Our View: Public Apathy begs question: Who cares?

Interview: Jindal pushes school bill quickly
March 14, 2012
I have no ‘Friends’ …
March 14, 2012

The weekly meeting of the Universal Apathy Club has been canceled due to lack of interest.

As silly as that statement sounds, it unfortunately holds a great amount of truth in various situations. Our culture has become overrun with an attitude of if something does not apply to me at this moment, well, who cares?

This past week, President Obama said that oil is the “fuel of the past.” Except for those who work in petroleum dependent economies, who cares?

The Louisiana regular legislative session opened Monday. A casual public sampling found that most people did not realize it although education and health care are expected to be hot button topics. Except for political junkies, who cares?

Public schools face budget cuts and already less than acceptable student performance is in danger of getting worse. Other than parents with kids in school (and many of those parents are themselves indifferent), who cares?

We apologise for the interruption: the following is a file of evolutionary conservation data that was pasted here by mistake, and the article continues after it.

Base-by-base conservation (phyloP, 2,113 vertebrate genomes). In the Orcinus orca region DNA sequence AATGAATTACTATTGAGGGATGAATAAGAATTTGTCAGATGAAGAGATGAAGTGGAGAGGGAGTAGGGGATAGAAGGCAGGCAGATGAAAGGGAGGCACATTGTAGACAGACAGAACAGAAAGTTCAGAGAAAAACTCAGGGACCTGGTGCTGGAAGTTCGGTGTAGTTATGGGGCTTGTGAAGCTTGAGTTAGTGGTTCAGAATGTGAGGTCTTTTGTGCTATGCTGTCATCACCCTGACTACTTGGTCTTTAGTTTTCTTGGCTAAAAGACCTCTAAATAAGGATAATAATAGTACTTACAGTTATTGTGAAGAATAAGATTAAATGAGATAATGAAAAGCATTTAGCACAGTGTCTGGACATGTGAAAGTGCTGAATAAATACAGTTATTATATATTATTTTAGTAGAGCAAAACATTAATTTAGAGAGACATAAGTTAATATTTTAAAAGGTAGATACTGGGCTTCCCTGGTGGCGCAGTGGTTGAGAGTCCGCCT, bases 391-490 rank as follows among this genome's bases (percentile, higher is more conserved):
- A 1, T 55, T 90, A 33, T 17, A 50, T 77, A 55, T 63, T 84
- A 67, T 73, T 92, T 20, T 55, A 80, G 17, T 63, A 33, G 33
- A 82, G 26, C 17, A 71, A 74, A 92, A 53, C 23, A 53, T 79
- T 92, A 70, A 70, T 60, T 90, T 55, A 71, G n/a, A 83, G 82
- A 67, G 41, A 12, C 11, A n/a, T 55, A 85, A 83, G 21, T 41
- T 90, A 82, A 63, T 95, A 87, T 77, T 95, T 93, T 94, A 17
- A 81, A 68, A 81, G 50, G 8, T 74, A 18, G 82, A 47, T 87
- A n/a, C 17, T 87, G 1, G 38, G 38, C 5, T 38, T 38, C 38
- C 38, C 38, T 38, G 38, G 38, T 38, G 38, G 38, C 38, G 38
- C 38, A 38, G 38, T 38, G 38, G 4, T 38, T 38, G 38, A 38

Meetings for local government are held on a regular basis, but the few that do irregularly attend walk out once their specific agenda item has been addressed, only to miss other matters that probably impact them as well, but who cares?

Many poor health conditions can be combatted, yet heart disease, diabetes and other ailments of which lifestyle is the main contributor of risk remains mostly ignored. Who cares?

With technology, the world of information has never before brought the world closer to an individual. Yet, isolation promoted by personal electronic gadgets has made the concept of interpersonal relations from knowing a neighbor’s name to personally helping others has become an old fashioned notion. Does anyone really care?

Evidence is compelling that by exercising apathy, isolation invites depression, impacting one’s health further and making him less able to participate in activities and practices to better oneself and society.

A lack of desire to improve one’s condition has adverse educational and economic impact for the larger community.

There are many causes for apathy. The one common threat is a sense of futility, a flawed belief that nothing matters. Apathy, it turns out, is the ultimate expression of selfishness.

We believe there needs to be less selfishness not only from government, but from those that fail to participate in the process. The same applies to education for our children, health for our families and quality of life for our neighbors. The alternative is a continued deterioration of society – the very thing that many selfish folks complain about the most.

So, if we don’t care – who cares?